Yeah, yeah, yeah. He actually got over it like the rest of us. You got to bite the bullet and get on with your life and in some cases, his bodyguards. In the opinion of Jeanine's doctor in Bathurst, the intimidatory stalking was very real. Here's how Dr and Gilroy described her former patient to investigators from the Police Integrity Commission, the once powerful government agency set up to probe reports of police corruption and wrongdoing. These are her words.
It's not her voice.
After I read the notes and it jogged my memory, I remembered that she had been extremely anxious. I remember her as being an exceptionally attractive woman. I remembered she was very, very anxious and shaky and that she had said she was being stalked. And I remember at the time, as I normally would have done in that situation, asking her or telling her I thought she should go to the police about that. Dr. Gilroy produced a medical progress note dated 29 August 2000, some way down the page it says Stalker.
Not long after moving here, I've read an Gilroy's file on Ginnane. It records the notes the doctor took during and after seeing her patient a year before her disappearance. In its relatively brief summary, it is a sad account of a popular young woman, her short life and some of the challenges that she faced growing up, it says, stressed and depressed, not eating or sleeping properly.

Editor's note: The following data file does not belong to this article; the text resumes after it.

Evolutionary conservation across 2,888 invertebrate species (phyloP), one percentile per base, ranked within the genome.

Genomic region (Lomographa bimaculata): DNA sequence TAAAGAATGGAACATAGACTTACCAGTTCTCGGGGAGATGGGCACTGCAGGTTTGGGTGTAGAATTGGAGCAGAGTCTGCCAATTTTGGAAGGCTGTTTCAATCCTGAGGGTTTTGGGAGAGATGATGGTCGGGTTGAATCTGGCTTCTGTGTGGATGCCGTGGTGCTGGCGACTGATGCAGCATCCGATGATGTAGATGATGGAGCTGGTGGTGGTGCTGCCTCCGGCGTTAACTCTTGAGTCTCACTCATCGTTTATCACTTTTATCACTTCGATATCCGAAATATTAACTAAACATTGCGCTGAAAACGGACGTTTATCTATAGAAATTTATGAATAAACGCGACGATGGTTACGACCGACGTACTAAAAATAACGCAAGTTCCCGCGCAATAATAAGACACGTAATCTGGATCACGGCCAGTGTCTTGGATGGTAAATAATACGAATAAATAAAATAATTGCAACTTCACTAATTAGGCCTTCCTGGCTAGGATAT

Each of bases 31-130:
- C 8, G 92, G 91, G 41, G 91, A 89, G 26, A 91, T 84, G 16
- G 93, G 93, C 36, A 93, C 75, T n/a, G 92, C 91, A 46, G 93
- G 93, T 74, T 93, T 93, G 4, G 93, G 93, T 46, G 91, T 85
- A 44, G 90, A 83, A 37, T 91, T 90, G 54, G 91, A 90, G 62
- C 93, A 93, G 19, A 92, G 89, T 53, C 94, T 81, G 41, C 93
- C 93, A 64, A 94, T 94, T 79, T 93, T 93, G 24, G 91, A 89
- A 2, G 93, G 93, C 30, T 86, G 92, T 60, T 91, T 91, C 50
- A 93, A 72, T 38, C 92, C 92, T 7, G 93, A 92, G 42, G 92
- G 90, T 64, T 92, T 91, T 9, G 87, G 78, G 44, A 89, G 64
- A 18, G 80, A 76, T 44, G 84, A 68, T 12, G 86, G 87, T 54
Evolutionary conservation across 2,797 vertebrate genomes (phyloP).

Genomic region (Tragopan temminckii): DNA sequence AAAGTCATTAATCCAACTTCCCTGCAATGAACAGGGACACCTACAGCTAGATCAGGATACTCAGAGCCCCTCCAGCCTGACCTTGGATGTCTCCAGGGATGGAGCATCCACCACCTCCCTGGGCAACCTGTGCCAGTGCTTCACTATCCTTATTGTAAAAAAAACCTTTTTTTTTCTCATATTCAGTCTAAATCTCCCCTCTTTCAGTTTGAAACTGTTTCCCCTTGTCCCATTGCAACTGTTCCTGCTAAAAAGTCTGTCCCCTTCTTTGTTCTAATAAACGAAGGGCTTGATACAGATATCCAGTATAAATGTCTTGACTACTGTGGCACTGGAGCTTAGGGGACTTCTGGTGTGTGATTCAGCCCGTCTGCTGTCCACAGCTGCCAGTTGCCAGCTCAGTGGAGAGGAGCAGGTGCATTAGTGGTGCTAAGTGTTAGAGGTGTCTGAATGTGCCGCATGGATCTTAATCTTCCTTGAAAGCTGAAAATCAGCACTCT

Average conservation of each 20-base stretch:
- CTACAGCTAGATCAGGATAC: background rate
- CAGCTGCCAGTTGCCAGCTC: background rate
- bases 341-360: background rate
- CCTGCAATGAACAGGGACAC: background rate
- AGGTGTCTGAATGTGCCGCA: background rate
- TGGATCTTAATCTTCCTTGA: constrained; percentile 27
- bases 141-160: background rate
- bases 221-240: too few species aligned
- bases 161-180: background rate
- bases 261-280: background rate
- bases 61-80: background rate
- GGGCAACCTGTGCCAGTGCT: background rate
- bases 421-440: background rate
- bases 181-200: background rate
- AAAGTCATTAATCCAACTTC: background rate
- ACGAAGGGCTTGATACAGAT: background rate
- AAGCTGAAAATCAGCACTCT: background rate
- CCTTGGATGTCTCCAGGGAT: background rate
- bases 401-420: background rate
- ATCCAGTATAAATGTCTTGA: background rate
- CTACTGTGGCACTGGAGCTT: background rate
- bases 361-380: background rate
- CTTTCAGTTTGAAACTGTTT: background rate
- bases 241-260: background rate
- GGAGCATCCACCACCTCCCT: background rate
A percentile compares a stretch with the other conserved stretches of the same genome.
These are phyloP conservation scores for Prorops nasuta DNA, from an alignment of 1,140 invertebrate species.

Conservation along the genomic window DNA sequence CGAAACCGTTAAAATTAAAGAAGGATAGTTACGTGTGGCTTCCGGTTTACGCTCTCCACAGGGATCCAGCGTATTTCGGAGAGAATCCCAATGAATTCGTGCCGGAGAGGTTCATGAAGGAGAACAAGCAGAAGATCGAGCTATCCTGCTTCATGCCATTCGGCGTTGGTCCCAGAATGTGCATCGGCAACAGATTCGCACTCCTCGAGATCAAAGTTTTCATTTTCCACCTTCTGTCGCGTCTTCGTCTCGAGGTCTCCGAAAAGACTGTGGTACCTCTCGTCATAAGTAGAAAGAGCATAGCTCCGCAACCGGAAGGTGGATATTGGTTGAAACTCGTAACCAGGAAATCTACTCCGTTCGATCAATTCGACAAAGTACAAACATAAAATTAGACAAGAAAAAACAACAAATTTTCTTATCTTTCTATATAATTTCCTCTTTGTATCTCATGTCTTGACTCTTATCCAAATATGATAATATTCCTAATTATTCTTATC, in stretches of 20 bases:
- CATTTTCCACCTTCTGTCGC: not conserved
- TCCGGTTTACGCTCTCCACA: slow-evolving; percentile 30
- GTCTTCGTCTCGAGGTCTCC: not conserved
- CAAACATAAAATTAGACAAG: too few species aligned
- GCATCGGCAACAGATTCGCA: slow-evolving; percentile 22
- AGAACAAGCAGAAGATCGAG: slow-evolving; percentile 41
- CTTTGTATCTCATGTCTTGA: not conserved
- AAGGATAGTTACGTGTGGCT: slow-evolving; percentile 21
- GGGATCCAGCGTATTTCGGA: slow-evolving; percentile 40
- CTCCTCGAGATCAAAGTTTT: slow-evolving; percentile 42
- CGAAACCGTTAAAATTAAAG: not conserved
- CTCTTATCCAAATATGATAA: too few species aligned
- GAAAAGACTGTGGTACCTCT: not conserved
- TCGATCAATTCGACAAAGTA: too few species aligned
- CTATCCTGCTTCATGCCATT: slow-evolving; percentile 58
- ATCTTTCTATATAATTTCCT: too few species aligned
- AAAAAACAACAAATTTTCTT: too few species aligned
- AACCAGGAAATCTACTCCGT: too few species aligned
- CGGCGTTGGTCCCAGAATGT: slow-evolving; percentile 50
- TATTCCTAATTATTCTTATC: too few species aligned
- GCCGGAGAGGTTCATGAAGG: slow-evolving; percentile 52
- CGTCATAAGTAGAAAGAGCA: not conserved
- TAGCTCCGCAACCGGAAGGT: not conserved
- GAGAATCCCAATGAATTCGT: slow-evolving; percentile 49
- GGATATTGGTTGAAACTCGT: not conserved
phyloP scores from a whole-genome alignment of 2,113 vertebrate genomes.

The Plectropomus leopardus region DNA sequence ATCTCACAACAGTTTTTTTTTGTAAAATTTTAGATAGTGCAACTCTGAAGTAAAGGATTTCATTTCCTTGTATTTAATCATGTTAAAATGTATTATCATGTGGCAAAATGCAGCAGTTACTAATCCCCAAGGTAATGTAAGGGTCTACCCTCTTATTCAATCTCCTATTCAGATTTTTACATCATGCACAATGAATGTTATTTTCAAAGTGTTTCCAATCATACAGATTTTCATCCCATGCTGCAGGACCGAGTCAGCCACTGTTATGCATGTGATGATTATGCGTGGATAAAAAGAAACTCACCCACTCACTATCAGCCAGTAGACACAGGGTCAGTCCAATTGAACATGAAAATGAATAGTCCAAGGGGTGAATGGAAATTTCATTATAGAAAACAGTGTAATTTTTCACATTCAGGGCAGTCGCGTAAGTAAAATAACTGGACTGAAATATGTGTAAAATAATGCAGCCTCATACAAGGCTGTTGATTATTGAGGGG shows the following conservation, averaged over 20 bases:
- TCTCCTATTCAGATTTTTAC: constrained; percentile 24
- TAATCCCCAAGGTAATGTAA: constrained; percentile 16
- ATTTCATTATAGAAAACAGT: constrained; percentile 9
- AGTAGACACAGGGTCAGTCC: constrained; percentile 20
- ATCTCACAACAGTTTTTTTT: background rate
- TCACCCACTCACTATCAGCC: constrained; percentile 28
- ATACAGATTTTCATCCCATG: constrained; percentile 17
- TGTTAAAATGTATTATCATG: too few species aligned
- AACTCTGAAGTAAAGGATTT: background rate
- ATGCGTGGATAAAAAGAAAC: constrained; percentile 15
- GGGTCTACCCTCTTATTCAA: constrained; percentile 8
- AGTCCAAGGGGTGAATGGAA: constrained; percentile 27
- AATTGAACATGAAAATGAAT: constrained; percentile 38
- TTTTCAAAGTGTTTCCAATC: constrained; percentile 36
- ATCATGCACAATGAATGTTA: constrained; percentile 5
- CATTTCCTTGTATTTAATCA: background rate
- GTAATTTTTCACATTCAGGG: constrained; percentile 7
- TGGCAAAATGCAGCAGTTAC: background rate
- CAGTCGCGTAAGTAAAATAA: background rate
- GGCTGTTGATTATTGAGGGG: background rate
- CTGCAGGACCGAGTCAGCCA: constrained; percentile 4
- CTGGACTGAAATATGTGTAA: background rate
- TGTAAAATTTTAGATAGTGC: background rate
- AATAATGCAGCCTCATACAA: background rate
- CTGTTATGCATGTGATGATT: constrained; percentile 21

A 27 divorced moved to Bathurst from Muswellbrook two years ago. New partner. She had a stalker not long after moving here, has been managing a store in Harry's menswear. No children tried last 12 months. Father was in the Navy, gets on well with her natural father. Her biological mother gave her up at birth. Feels a failure. Janine grew up knowing her mother lived down the street. Early rejection. Mother gave her away.
She's up there, Mount Panorama, sure, right next to Everest or Kilimanjaro and the travel brochures perusing coziest Yozgat. As far as man's, gosh, not the biggest or the most beautiful. Because she's the most. Symbol. Of the scallywag A. It's a Mecca for tens of thousands of motoring enthusiasts and rev heads from across Australia who come once a year for one of the world's great car racers and a long party weekend, Jeanine would come here to. Towards the end of her life, she had become close to students a decade younger than her and living in Bathurst to study at the highly regarded Charles Sturt University.